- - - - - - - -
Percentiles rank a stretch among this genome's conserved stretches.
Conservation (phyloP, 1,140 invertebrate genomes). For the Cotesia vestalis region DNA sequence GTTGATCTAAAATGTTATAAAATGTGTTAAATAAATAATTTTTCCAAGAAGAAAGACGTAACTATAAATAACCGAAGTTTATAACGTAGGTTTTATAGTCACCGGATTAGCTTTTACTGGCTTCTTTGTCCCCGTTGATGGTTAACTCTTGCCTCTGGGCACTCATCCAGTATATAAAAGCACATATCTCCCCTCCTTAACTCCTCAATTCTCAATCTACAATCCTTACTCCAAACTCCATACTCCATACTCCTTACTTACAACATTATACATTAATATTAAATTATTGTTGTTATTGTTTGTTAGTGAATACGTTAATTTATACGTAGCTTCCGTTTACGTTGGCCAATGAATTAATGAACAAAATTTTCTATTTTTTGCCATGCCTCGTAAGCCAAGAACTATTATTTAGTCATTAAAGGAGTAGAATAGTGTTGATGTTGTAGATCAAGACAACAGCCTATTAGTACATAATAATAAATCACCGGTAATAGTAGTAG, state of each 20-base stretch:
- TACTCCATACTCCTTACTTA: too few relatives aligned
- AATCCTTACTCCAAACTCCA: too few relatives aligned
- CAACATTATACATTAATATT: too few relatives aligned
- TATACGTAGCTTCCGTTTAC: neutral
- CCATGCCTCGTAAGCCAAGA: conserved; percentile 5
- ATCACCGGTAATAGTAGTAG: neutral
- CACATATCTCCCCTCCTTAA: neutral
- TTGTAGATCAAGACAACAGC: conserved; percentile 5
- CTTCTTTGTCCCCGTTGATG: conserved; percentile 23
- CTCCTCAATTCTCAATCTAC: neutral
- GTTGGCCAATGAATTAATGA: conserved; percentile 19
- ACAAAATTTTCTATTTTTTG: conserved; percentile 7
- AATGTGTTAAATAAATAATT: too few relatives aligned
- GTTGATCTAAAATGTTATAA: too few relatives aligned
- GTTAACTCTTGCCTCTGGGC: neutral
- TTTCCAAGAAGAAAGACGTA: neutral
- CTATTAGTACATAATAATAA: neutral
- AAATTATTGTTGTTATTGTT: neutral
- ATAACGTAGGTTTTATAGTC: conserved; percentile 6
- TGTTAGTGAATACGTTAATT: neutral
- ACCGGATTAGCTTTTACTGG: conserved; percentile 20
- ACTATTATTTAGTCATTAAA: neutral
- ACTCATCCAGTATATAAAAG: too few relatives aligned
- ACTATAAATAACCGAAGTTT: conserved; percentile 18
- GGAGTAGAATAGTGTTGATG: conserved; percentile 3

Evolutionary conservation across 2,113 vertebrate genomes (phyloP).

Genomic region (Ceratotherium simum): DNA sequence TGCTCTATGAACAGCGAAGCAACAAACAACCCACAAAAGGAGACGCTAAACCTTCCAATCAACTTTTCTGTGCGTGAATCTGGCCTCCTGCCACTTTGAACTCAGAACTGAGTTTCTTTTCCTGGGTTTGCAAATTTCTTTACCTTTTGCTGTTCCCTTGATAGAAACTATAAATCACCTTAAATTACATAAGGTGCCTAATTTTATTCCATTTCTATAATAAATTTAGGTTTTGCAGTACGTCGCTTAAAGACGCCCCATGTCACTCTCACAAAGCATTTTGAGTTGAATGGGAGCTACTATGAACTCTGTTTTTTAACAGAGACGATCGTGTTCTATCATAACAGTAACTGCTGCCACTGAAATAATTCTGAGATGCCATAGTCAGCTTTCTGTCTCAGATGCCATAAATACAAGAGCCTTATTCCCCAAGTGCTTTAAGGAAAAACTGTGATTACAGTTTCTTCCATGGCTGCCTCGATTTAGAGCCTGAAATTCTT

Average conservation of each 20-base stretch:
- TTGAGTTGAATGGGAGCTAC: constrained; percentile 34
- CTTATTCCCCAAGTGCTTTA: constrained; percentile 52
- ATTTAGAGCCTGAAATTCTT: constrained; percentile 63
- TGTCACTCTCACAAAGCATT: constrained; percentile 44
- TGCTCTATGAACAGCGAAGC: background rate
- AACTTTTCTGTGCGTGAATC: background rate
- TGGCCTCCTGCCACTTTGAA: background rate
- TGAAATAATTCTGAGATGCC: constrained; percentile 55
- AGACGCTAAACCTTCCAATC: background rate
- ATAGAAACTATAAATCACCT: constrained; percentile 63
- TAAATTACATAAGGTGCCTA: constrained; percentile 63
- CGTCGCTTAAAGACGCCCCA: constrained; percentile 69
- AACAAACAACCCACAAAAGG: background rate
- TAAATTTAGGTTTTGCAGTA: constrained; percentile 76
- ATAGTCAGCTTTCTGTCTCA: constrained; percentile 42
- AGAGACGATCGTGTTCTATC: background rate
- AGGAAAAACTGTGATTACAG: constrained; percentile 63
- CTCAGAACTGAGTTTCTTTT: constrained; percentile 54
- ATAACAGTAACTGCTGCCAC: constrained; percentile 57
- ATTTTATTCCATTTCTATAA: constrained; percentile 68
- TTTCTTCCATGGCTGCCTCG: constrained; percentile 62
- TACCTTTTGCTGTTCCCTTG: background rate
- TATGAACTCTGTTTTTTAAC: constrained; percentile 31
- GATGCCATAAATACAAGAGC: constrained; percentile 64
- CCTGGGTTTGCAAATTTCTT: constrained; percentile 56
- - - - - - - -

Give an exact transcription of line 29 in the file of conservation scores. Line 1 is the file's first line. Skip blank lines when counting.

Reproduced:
Genomic region (Ceratotherium simum): DNA sequence TGCTCTATGAACAGCGAAGCAACAAACAACCCACAAAAGGAGACGCTAAACCTTCCAATCAACTTTTCTGTGCGTGAATCTGGCCTCCTGCCACTTTGAACTCAGAACTGAGTTTCTTTTCCTGGGTTTGCAAATTTCTTTACCTTTTGCTGTTCCCTTGATAGAAACTATAAATCACCTTAAATTACATAAGGTGCCTAATTTTATTCCATTTCTATAATAAATTTAGGTTTTGCAGTACGTCGCTTAAAGACGCCCCATGTCACTCTCACAAAGCATTTTGAGTTGAATGGGAGCTACTATGAACTCTGTTTTTTAACAGAGACGATCGTGTTCTATCATAACAGTAACTGCTGCCACTGAAATAATTCTGAGATGCCATAGTCAGCTTTCTGTCTCAGATGCCATAAATACAAGAGCCTTATTCCCCAAGTGCTTTAAGGAAAAACTGTGATTACAGTTTCTTCCATGGCTGCCTCGATTTAGAGCCTGAAATTCTT